Rice cake, one, 34 mg
Cool whip, 2 tbsp., 0 mg

2. Medium Phosphorus
(a) Meat & Poultry -151 to 200 mg limit
Beef, chuck roast, 163 mg
Beef, eye round, 177 mg
Beef, sirloin steak, 186 mg
Chicken, white, 185 mg
Chicken, dark, 154 mg
Lamb, kabobs, domestic, 190 mg
Lamb, leg roast, domestic, 162 mg
Lamb, leg roast, New Zealand, 186 mg
Pork, fresh, loin ribs, 142 mg
Turkey, white, 188 mg
Turkey, dark, 157 mg
(b) Fish – 151 to 200 mg limit
Catfish, breaded, fried, 183
Crab, blue, moist heat, 175
Crab, dungeness, moist heat, 149
Cod, Pacific, 190
Lobster, moist heat, 157
Mussels, blue, raw, 168
Shrimp, breaded, fried, 185
Shrimp, canned, 198
Snapper, 171
Tuna, light, canned in water, 158
(c) Dairy & Eggs -101 to 200 mg limit
Cheese, blue, 1 ounce, 110 mg
Cheese, cheddar, 1 ounce, 145 mg
Cheese, mozzarella, 1 ounce, 105 mg
Cheese, provolone, 1 ounce, 141 mg
Cheese, Swiss, 1 ounce, 171 mg
Cottage cheese, 4% fat, 1/2 cup, 139 mg
Cottage cheese, 2% fat, 1/2 cup, 170 mg
Icemilk soft serve, vanilla, 1/2 cup, 106 mg
(d) Legumes -101 to 200 mg limit
Beans, black, 120 mg
Beans, black turtle, 140 mg
Beans, fava, 106 mg
Beans, kidney, 125 mg
Beans, lima, thick, 104 mg
Beans, lima, thin, 116 mg
Beans, navy, 143 mg
Beans, pinto, 136 mg
Black-eyed pease, 134 mg
Chickpeas, 137 mg
Peanut butter, 2 tbsp., 102 mg
Tofu, raw, regular, 120 mg
(e) Grains & Cereals -66 to 150 mg limit
Bread, pumpernickel, 1 slice, 71 mg
Bread, whole wheat, 1 slice, 66 mg
English muffin, plain, one, 67 mg
Oatmeal, cooked, 1 packet, 133 mg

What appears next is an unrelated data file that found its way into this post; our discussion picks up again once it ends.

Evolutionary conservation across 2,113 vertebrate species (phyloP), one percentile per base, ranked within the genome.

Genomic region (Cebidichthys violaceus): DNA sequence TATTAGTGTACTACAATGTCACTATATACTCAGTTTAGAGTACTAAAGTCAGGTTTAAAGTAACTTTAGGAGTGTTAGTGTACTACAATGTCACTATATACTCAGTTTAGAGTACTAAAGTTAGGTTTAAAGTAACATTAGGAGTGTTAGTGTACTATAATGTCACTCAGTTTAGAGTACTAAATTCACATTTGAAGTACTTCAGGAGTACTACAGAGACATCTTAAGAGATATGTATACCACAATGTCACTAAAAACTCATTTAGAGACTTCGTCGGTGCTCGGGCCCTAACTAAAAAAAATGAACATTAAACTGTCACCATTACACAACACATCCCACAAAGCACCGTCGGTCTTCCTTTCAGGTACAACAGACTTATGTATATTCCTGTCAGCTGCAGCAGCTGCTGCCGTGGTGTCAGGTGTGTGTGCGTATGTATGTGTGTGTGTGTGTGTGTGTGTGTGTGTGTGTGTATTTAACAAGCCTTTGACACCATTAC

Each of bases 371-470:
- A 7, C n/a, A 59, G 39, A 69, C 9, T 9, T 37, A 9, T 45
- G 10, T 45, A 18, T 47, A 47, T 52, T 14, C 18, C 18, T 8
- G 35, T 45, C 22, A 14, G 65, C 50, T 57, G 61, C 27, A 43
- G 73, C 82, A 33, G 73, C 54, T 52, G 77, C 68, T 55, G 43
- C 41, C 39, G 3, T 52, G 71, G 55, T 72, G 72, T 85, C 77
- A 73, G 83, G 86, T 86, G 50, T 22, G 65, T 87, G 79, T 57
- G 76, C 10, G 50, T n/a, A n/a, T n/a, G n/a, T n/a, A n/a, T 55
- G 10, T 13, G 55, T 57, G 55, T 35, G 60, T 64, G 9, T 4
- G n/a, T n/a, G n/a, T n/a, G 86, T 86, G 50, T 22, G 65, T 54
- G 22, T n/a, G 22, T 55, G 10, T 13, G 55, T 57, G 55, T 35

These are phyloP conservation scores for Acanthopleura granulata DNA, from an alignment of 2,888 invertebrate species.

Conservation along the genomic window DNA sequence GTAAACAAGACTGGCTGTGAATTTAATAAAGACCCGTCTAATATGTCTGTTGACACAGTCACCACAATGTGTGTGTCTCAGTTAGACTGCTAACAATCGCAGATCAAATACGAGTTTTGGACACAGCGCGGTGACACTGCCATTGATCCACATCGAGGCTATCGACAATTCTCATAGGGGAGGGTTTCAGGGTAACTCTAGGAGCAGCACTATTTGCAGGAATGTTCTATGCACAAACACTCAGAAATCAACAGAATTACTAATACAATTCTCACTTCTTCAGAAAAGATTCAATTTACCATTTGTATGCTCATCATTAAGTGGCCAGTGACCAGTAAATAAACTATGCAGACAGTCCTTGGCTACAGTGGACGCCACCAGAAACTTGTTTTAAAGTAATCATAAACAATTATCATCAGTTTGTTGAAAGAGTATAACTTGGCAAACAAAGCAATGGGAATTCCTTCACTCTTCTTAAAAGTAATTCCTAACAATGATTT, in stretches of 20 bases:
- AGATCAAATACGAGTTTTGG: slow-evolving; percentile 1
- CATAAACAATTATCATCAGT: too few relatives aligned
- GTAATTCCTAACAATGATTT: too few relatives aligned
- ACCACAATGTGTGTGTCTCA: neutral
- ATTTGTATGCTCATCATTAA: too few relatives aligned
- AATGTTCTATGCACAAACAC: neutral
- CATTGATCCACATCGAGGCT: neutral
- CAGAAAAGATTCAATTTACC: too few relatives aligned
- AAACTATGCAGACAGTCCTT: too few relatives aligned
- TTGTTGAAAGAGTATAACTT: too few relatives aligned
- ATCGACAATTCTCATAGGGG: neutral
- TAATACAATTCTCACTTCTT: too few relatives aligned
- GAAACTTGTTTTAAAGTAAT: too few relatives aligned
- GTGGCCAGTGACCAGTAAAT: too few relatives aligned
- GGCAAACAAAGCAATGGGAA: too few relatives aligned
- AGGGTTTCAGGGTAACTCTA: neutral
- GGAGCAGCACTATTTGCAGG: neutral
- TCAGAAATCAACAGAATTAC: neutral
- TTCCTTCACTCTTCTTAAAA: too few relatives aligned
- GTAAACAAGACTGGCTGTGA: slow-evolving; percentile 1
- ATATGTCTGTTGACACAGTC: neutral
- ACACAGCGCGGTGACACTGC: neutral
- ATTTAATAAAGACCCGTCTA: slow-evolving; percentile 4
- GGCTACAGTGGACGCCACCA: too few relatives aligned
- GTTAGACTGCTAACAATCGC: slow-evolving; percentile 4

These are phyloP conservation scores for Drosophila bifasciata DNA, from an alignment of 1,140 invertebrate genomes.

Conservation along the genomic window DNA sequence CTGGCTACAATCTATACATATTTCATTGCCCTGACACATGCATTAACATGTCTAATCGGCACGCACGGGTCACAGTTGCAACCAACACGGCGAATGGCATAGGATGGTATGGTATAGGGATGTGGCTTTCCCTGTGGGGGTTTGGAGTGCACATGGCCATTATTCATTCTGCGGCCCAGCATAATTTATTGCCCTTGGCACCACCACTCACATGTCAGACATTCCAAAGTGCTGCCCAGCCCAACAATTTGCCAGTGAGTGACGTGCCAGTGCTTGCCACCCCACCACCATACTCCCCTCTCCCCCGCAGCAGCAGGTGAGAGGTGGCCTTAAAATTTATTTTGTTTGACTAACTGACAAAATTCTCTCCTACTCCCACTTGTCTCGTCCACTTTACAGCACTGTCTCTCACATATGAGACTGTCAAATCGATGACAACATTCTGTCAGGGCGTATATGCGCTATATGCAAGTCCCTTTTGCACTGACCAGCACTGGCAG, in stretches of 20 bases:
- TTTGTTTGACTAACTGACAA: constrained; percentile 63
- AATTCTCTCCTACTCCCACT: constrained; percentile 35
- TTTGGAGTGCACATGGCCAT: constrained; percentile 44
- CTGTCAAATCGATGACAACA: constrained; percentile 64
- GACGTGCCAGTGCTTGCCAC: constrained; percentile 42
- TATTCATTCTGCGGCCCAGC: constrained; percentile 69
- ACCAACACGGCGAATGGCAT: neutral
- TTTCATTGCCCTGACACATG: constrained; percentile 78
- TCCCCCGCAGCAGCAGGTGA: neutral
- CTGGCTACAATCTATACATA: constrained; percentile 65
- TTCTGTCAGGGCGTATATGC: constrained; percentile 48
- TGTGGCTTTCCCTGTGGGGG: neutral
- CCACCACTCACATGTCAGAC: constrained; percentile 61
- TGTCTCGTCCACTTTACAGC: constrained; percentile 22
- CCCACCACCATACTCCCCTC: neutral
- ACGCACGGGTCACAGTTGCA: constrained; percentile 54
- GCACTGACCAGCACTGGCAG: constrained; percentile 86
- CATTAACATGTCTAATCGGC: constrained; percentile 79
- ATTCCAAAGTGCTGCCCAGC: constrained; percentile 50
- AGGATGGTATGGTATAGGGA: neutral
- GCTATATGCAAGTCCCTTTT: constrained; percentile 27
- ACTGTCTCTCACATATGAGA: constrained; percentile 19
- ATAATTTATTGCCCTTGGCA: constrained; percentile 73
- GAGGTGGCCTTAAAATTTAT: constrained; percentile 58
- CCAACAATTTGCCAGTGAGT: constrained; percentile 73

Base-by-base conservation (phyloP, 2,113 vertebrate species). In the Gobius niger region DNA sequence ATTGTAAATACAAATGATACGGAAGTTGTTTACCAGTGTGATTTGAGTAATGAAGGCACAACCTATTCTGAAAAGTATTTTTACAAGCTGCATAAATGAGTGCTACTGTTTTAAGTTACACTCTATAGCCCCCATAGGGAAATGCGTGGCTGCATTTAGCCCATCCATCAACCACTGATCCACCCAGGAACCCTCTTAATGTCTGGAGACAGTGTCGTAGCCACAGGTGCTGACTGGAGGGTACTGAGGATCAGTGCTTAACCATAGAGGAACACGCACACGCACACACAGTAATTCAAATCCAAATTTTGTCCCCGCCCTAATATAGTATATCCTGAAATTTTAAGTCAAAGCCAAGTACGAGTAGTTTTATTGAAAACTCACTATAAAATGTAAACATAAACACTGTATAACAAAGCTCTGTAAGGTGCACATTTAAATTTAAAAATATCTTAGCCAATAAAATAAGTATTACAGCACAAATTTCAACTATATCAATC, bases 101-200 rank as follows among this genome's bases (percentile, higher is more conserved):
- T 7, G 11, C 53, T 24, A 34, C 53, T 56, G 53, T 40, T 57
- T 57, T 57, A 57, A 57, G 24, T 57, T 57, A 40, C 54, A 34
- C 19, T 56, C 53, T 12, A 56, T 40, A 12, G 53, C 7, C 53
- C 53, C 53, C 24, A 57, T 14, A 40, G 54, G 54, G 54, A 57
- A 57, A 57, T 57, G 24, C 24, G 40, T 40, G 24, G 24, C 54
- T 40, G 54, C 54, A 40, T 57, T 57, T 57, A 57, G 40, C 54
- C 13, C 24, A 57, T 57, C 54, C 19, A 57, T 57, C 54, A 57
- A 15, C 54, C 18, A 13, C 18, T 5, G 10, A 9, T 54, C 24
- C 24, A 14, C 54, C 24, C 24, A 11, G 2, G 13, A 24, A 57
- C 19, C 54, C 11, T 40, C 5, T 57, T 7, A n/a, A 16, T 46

Pasta, “al dente,” 1 cup, 81 mg
Raisin Bran, 1/2 cup, 124 mg
Rice, brown, cooked, 1/2 cup, 81 mg
Shredded wheat, 1 large biscuit, 86 mg
Wheat flakes, 1 cup, 100 mg
Wheat flour, white, 1 cup, 135 mg
(f) Snacks & Sweets -66 to 150 mg limit
Angel food cake, 1/12, 91 mg
Cocoa, dry, unsweetened, 2tbsp., 74 mg
Macademina nuts, oil roast, 2ounces, 114 mg

3. High Phosphorus
(a) Meat & Poultry -201 mg or higher
Beef, bottom round, 217 mg
Beefalo, 213 mg
Pork, fresh, boneless loin chop, 203 mg
Pork, fresh, leg roast, 224 mg
Pork, fresh, spareribs, 192 mg
Veal, cubes, stewed, 203 mg
Veal, rib roast, 211 mg
(b) Fish -201 mg or higher
Calamari, fried, 213 mg
Clams, moist heat, 287 mg
Crabs, alaskan, moist heat, 238 mg
Flounder, 246 mg
Haddock, 205 mg
Halibut, 242 mg
Oysters, Eastern, cooked, 236 mg
Mussels, blue, cooked, 242 mg
Salmon, canned, pink/red, 279 mg
Salmon, fresh, cooked, 234 mg
Scallops, breaded, fried, 203 mg
Sole, 246 mg
Swordfish, 287 mg
Tuna, white, canned in oil, 227 mg
Tuna, light, in oil, 265 mg
(c) Dairy & Eggs -201 mg or higher
Buttermilk, 1 cup, 219 mg
Cheese, parmesan, 1 ounce, 229 mg
Cheese ricotta part skim 1/2 cup, 226 mg
Milk, evaporated skim, 1/2 cup, 248 mg
Milk, nonfat, 1 cup, 247-275 mg
Milk, 1% lowfat, 1 cup, 235-273 mg
Milk, whole, 1 cup, 228 mg
Process American cheese 1 ounce, 211 mg
Yogurt, skim, 1 cup, 355 mg
Yogurt, lowfat, 1 cup, 326 mg
Yogurt, whole milk, 1 cup, 215 mg
(d) Legumes -151 mg or higher
Beans, small, white, 152 mg
Lentils, 178 mg
Peanuts, dry roasted, 2 ounces, 200 mg
Peanuts, oil roasted, 2 ounces, 290 mg
Soybeans, 211 mg
Tofu, raw, firm, 239 mg
(e) Grains & Cereals – 151 or higher.
Bran cereal, 100%, 1/2 cup, 402 mg
Corn flour, whole grain, 1 cup, 318 mg
Cornmeal, whole grain, 1 cup, 294 mg
Wheat flour, whole grain, 1 cup, 415 mg
Wheat germ, plain, toasted, 1/4 cup, 324 mg